A technical indicator that measures downside risk, in terms of both depth and duration of price declines. The Ulcer Index (UI) increases in value as the price moves farther away from a recent high, and falls as the price rises to new highs. The indicator is usually calculated over 14 days, with the UI showing the percentage drawdown a trader can expect from the high over that period.
The greater the value of the UI, the longer it takes for a stock to get back to the former high.
The indicator is calculated in three steps:
Developed by Peter Marin and Byron McCann in 1987 for analyzing mutual funds, the indicator only looks at downside risk, not overall volatility like standard deviation.
Which price high is used in the UI calculation is determined by adjusting the look back period. A 14-day Ulcer Index measures declines off the highest point in the last 14 days. A 50-day Ulcer index measures declines off the 50-day high. A longer lookback period provides investors with a more accurate representation of the longer term price declines they may face. A shorter-term lookback period provides traders a gauge of recent volatility.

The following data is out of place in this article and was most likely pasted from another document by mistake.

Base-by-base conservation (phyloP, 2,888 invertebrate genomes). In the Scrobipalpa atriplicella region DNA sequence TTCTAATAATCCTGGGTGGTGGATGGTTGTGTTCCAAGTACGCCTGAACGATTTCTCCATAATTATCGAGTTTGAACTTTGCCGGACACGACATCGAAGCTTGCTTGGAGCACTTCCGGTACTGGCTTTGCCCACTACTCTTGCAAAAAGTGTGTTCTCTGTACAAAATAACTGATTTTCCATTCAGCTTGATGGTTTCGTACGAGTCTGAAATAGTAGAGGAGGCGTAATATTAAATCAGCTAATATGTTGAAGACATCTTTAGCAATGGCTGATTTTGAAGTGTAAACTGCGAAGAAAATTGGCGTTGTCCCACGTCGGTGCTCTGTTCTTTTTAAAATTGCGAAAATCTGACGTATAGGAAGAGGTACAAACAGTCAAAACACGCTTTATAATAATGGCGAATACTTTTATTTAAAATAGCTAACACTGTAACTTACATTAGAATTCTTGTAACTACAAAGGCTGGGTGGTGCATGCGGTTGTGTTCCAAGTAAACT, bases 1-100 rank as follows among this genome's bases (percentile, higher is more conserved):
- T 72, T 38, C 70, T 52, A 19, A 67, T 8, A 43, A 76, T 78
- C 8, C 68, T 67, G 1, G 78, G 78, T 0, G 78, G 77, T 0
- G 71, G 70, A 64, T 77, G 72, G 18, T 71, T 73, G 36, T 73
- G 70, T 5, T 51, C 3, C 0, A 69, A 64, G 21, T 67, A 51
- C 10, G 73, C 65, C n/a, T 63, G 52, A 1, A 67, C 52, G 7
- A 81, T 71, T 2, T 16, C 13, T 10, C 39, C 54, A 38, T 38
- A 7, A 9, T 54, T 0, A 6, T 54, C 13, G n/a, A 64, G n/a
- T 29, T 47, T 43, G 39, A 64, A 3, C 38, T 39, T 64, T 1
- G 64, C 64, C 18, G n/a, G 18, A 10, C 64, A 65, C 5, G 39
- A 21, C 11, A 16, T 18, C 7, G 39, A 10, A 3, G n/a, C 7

Use the Ulcer Index to compare different investment options. A lower average UI means lower drawdown risk compared to an investment with a higher average UI. Applying a moving average to the UI will show which stocks and funds have lower volatility overall.
Watching for spikes in UI which are beyond "normal" can also be used to indicate times of excessive downside risk, which investors may wish to avoid by exiting long positions.